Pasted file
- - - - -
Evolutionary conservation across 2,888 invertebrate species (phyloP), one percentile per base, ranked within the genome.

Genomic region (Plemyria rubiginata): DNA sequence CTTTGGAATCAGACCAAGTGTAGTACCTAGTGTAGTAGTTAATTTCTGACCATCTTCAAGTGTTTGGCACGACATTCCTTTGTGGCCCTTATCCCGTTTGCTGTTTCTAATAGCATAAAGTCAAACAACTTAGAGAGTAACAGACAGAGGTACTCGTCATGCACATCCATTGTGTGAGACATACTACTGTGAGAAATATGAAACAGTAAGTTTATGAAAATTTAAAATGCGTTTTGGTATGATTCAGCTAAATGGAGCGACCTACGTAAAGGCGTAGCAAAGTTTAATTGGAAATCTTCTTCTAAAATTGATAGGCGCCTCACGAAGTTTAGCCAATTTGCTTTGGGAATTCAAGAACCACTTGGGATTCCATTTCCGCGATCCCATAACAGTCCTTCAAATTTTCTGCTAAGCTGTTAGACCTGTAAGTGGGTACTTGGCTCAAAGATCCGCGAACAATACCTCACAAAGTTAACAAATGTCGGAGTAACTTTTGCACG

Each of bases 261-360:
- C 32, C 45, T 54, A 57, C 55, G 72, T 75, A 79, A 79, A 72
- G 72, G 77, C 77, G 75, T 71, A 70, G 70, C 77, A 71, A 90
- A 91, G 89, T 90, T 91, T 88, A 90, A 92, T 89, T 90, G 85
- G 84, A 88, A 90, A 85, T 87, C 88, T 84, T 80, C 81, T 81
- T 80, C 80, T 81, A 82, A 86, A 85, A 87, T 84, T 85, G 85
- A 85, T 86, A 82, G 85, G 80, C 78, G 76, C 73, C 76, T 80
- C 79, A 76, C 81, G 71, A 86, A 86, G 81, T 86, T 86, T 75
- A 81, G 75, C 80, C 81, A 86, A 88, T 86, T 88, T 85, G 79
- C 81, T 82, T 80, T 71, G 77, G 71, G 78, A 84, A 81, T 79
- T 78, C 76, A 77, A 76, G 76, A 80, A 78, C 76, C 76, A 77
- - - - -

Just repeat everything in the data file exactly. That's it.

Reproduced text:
Evolutionary conservation across 2,888 invertebrate species (phyloP), one percentile per base, ranked within the genome.

Genomic region (Plemyria rubiginata): DNA sequence CTTTGGAATCAGACCAAGTGTAGTACCTAGTGTAGTAGTTAATTTCTGACCATCTTCAAGTGTTTGGCACGACATTCCTTTGTGGCCCTTATCCCGTTTGCTGTTTCTAATAGCATAAAGTCAAACAACTTAGAGAGTAACAGACAGAGGTACTCGTCATGCACATCCATTGTGTGAGACATACTACTGTGAGAAATATGAAACAGTAAGTTTATGAAAATTTAAAATGCGTTTTGGTATGATTCAGCTAAATGGAGCGACCTACGTAAAGGCGTAGCAAAGTTTAATTGGAAATCTTCTTCTAAAATTGATAGGCGCCTCACGAAGTTTAGCCAATTTGCTTTGGGAATTCAAGAACCACTTGGGATTCCATTTCCGCGATCCCATAACAGTCCTTCAAATTTTCTGCTAAGCTGTTAGACCTGTAAGTGGGTACTTGGCTCAAAGATCCGCGAACAATACCTCACAAAGTTAACAAATGTCGGAGTAACTTTTGCACG

Each of bases 261-360:
- C 32, C 45, T 54, A 57, C 55, G 72, T 75, A 79, A 79, A 72
- G 72, G 77, C 77, G 75, T 71, A 70, G 70, C 77, A 71, A 90
- A 91, G 89, T 90, T 91, T 88, A 90, A 92, T 89, T 90, G 85
- G 84, A 88, A 90, A 85, T 87, C 88, T 84, T 80, C 81, T 81
- T 80, C 80, T 81, A 82, A 86, A 85, A 87, T 84, T 85, G 85
- A 85, T 86, A 82, G 85, G 80, C 78, G 76, C 73, C 76, T 80
- C 79, A 76, C 81, G 71, A 86, A 86, G 81, T 86, T 86, T 75
- A 81, G 75, C 80, C 81, A 86, A 88, T 86, T 88, T 85, G 79
- C 81, T 82, T 80, T 71, G 77, G 71, G 78, A 84, A 81, T 79
- T 78, C 76, A 77, A 76, G 76, A 80, A 78, C 76, C 76, A 77